You know what’s great about the Dutch Baby Pancake? Everything. It’s quick, easy to make, and delicious; with a custardy-almost-flan-like centre and a crisp exterior. This is a breakfast you don’t have to get up early to make…but you’ll probably want to. Oh, and it’s pretty too.
It’s All About Togetherness
Everything about this Dutch Baby Pancake recipe just screams (or respectfully communicates, whichever you prefer…) togetherness. You see, we’re not separating any ingredients here. We’re not assembling a bunch of pre-prepared components to make the dish. None of that malarkey. This recipe is all about bringing things together, and keeping them together.
Heck. We’re even going to let the batter rest. You know why? So that dry ingredients and the wet ingredients can get to know each other better. No, seriously – it’s so that the flour can absorb the liquid elements of the recipe.
Okay, cool. But…What is a Dutch Baby Pancake?
If you’ve ever eaten Yorkshire pudding, think of this as a sweeter, giant-er version. And if you’re feeling extra special, check out this Lemon-Raspberry Dutch Baby Pancake recipe.
Side Note: It’s also actually German. Deutsch, not Dutch.
Dutch Baby Pancake Tips & Tricks
Like all babies, your Dutch baby is going to grow in the oven. Unlike regular human babies however, from the moment you take it out of the oven, it’s going to gradually collapse (this is normal and unavoidable). Here are a few tips to end up with the biggest, fattest, and most delicious Dutch Baby Pancake.
- Let the batter rest for 15-25 minutes.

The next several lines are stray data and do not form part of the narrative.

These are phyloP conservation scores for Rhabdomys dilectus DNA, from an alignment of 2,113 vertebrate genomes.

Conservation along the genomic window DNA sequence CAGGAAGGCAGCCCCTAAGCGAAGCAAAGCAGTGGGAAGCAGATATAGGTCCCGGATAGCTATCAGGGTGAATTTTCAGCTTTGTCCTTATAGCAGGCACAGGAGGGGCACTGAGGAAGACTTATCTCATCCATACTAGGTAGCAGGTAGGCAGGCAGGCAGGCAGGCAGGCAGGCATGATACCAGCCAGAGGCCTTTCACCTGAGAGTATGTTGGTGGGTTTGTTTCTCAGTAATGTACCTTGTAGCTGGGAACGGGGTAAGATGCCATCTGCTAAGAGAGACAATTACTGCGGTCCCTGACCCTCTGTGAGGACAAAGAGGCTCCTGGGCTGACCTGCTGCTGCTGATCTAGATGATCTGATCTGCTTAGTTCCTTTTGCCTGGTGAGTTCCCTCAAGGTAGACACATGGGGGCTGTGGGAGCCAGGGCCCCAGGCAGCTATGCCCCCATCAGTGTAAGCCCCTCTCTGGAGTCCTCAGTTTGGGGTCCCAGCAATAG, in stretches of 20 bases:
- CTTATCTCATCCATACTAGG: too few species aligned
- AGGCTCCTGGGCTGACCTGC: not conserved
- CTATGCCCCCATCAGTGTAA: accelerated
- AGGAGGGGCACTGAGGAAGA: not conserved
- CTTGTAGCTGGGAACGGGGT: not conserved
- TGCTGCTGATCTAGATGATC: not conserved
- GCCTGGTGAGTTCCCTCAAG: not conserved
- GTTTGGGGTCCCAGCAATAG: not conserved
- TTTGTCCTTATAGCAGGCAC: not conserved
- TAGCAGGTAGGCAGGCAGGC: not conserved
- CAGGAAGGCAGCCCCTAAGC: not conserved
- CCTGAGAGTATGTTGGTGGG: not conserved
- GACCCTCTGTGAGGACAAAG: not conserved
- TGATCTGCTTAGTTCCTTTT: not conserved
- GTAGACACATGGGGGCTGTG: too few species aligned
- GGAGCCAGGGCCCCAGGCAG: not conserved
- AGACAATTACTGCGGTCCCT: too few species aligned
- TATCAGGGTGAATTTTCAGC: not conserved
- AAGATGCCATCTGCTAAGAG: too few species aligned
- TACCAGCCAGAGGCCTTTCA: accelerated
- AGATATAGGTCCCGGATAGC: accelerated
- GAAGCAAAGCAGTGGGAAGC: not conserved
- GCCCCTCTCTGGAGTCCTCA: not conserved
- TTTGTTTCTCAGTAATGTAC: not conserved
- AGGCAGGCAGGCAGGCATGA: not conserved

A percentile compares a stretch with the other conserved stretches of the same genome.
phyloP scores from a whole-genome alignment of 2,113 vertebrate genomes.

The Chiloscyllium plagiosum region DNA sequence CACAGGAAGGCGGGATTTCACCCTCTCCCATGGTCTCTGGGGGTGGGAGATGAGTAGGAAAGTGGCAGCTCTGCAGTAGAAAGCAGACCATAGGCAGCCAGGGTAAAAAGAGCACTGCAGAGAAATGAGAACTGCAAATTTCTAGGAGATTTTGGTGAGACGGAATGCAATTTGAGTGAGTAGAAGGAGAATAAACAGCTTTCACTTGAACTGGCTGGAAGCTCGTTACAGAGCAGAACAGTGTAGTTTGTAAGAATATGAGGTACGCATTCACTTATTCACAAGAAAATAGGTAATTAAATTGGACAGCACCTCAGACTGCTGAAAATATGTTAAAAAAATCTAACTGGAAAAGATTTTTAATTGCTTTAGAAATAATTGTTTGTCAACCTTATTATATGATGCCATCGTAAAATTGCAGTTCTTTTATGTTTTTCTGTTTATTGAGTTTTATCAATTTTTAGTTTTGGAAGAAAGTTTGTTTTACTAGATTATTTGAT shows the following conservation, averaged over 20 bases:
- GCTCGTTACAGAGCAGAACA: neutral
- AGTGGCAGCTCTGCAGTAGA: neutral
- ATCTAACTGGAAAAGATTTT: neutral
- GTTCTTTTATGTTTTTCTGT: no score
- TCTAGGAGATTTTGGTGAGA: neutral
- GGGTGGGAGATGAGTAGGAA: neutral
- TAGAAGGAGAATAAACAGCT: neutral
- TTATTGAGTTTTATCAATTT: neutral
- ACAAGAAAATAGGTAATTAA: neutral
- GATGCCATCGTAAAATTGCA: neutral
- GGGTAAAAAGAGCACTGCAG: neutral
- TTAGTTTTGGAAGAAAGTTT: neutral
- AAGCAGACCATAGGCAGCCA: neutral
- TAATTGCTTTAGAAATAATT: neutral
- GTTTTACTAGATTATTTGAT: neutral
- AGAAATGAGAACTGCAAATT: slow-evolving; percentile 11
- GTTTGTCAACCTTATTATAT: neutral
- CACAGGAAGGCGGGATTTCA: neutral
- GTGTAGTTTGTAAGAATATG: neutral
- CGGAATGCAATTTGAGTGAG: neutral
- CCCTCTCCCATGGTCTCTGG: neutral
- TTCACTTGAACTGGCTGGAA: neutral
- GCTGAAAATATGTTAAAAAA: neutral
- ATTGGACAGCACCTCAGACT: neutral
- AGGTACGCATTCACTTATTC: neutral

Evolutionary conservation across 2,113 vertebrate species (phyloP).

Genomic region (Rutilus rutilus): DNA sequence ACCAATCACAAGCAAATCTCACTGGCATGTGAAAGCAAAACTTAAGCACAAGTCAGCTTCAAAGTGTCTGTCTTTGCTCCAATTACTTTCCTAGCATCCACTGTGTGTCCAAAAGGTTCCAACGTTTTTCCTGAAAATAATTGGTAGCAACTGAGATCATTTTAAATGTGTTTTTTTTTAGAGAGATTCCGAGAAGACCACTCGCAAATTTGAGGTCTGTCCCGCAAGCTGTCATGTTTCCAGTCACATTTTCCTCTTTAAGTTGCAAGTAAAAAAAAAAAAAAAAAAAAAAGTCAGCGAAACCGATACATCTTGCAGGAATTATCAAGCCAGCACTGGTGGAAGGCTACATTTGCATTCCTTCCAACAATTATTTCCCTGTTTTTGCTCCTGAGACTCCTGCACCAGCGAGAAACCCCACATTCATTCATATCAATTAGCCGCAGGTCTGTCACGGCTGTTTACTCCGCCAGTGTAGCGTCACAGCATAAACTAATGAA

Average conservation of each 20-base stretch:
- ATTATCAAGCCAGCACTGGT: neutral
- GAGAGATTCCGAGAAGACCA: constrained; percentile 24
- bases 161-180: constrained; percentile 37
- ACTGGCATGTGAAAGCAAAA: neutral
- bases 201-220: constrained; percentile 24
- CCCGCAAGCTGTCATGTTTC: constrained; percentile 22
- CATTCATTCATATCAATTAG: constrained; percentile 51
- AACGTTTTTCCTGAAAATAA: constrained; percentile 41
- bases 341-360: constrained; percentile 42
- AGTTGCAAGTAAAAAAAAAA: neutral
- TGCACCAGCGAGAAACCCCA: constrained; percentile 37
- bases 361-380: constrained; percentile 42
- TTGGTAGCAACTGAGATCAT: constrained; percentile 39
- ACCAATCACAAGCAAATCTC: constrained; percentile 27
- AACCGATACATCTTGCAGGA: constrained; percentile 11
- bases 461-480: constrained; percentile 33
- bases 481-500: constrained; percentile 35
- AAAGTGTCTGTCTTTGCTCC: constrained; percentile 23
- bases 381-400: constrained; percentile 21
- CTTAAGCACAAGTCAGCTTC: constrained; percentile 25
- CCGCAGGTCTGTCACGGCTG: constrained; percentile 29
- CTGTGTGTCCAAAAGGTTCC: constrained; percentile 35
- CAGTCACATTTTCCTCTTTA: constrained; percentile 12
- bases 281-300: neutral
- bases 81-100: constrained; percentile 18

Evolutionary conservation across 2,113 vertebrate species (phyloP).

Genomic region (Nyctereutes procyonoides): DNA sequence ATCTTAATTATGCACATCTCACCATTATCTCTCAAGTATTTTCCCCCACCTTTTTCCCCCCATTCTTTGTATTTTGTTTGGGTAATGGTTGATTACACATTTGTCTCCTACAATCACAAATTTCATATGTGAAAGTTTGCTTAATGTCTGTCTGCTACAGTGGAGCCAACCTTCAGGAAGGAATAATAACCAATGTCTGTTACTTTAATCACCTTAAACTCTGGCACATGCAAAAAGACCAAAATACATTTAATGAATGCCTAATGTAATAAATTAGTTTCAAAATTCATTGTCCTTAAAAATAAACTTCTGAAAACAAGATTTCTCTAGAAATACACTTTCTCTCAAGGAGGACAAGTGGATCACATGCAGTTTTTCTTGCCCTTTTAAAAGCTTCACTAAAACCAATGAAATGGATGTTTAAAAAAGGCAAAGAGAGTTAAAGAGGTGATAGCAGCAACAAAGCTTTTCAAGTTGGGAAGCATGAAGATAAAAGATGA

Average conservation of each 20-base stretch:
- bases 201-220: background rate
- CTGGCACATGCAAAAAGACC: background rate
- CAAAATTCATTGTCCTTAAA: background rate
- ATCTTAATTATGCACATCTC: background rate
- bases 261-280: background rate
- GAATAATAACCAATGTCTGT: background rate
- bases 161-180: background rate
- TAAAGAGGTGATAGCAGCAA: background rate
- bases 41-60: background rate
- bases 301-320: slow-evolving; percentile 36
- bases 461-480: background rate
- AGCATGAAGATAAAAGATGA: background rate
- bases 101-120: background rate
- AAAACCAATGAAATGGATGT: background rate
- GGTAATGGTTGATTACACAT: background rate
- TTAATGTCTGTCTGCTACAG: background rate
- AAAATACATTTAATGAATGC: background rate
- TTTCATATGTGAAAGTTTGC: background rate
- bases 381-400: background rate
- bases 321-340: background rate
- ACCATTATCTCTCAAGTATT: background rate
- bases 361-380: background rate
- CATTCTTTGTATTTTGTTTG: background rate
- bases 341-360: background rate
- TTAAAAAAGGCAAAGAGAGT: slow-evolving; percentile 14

- Use a blender to create a smooth and airy batter. (You can also use your big, strong, whisking muscles. I use a blender.)
- Room temperature ingredients NEED to be room temperature. That means get your eggs and milk out of the fridge ahead of time. There’s no leavening agent in this recipe, so it’s up to the eggs to puff up the pancake.
- Opt for a smaller pan. Not tiny but on the smaller side. It gives your Dutch Baby Pancake a chance to puff up and expand around the edges.
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- Staub Black Cast Iron Pan – You can always depend on the quality of a Staub cast iron pan. This is designed to last a lifetime if taken care of properly!
- Lodge Heat Enhanced, Seasoned Cast Iron Pan (x2) – If you’re looking for a cheaper alternative to the Staub above, check out these cast iron pans from Lodge!
- KitchenAid 5-Speed Diamond Blender – I have this baby at home; a good blender is one of the best kitchen purchases you will ever make.
Now go forth, and eat! But before you do, please comment below and share this post! And don’t forget to follow me on Facebook, Instagram, and Pinterest. You can also sign up to be a part of my email list, The Besties Club! And if you happen to make this recipe, share it on Instagram and use the #ChocolatesAndChai so I can see how it turned out for you!Print
This Dutch Baby Pancake recipe is quick, easy, and delicious; with a custardy-almost-flan-like centre and a crisp exterior. You HAVE to try this!
- Blend eggs, milk, flour, vanilla extract, sugar, and salt together until smooth. 1-3 minutes. (You can mix them manually if you really want to.)
- Let blended batter rest for 15-25 minutes. (This allows the flour to absorb the liquid)
- Melt butter in your hot pan (I used a 7-inch cast iron pan, but any nonstick baking-ready pan/dish will work). Pour batter into centre of pan; give it a gentle swirl to make sure it spreads evenly. Place pan in the oven.
- Bake at 425 degrees F for 20-25 minutes.
- Dust with Icing Sugar; drizzle over lemon juice. (I threw in a quenelle of ice cream and some sliced strawberries. Yolo.)
- Category: Breakfast & Brunch
- Method: Baking
- Cuisine: American
Keywords: Dutch Baby Pancake, Dutch Baby recipe, Dutch Baby Pancake Recipes, German Pancake, German Pancake recipes,